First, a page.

IRA bombs cause motorway gridlock

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The IRA was blamed yesterday for causing the terror alert in which two bombs and two other suspect packages led to the closure of three of Britain's motorways and affected the journeys of hundreds of thousands of motorists.

Security experts said that the IRA had embarked on a pre-election terror campaign designed to undermine Britain's infrastructure. They predicted that future targets could include gasworks, waterworks and telephone exchanges.

Yesterday's alert was timed to cause maximum economic disruption, severing Britain's main road links between north and south for the entire working day.

Following a series of coded phone warnings at 8am, police were forced to close 30 miles of motorway, around the junction of the M1 and the M6 and the junction of the M6 and M5.

The bombs were both found at junction 9 of the M6 motorway near Walsall in the West Midlands, and two harmless packages were discovered by the M1 in Northamptonshire.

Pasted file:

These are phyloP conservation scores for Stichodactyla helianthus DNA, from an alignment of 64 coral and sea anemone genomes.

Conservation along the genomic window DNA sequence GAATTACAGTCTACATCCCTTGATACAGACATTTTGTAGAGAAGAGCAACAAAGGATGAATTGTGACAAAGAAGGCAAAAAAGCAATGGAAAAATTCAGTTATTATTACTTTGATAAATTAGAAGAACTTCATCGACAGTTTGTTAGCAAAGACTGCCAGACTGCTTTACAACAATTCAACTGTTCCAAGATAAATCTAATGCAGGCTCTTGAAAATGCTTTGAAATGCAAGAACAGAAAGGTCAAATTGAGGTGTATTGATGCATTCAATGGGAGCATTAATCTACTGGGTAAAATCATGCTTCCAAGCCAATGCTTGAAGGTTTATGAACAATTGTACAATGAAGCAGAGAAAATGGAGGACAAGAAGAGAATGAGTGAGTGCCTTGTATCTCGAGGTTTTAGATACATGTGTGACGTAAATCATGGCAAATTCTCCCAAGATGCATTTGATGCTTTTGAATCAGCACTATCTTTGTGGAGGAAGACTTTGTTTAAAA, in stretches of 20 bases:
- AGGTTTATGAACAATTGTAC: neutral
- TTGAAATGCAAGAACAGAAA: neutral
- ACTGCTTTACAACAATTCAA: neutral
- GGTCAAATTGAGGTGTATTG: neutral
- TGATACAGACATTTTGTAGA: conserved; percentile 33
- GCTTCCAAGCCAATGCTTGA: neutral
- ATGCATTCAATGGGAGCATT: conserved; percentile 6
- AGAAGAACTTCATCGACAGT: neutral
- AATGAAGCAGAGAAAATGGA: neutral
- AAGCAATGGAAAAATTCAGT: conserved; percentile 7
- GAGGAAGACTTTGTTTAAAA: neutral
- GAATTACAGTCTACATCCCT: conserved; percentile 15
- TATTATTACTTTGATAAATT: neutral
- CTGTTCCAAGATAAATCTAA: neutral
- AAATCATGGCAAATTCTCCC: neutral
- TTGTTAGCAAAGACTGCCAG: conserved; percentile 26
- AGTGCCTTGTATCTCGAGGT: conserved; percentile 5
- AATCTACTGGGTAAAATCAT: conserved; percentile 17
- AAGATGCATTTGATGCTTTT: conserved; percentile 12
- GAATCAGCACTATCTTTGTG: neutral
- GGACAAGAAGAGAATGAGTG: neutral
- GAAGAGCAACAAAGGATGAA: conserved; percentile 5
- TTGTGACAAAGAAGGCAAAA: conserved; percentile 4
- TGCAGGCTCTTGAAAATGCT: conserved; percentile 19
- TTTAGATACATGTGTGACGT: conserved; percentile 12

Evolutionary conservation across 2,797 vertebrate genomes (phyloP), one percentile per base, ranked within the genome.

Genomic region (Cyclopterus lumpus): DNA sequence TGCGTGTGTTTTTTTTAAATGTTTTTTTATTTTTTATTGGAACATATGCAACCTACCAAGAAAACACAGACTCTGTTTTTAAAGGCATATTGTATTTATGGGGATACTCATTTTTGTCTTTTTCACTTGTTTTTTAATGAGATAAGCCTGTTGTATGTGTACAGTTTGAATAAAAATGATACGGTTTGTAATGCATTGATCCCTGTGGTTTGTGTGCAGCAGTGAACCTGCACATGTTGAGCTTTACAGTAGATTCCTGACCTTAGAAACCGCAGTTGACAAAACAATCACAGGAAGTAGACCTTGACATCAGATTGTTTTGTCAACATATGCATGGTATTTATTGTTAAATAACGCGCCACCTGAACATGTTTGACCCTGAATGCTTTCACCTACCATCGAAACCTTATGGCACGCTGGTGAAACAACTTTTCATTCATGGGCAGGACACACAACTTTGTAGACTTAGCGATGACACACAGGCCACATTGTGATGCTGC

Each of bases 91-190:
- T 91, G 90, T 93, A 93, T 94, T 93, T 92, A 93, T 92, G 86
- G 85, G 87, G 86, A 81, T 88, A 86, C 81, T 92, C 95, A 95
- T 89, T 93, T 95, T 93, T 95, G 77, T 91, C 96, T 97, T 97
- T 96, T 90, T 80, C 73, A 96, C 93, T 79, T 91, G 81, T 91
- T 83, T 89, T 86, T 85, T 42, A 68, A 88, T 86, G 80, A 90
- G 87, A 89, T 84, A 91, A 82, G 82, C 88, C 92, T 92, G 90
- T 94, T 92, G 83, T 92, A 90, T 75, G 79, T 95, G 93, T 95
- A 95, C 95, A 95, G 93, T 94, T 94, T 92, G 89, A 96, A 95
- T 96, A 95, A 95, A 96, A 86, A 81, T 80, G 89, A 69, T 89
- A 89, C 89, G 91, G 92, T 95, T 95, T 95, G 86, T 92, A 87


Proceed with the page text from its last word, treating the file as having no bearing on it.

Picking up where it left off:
West Midlands Police confirmed yesterday afternoon that a device found under an elevated section of the M6 was a "viable bomb" with the potential to cause loss of life. Bomb disposal experts carried out controlled explosions to neutralise the device at junction 9 of the motorway. Later police revealed that they had discovered a second bomb at the junction. Detectives said its detonator had exploded, but the bomb itself had not detonated.

Both the motorway disruption and the statements of republican spokesmen in Belfast appear to indicate the recent predictions of an imminent IRA ceasefire are unfounded. At the moment the IRA is waging a comparatively low-key campaign. Its last two attacks in Britain, at Wilmslow railway station in Cheshire last week, and yesterday on the motorway system, have been designed to cause disruption rather than to take life.

However, it is impossible to say whether such an approach will continue.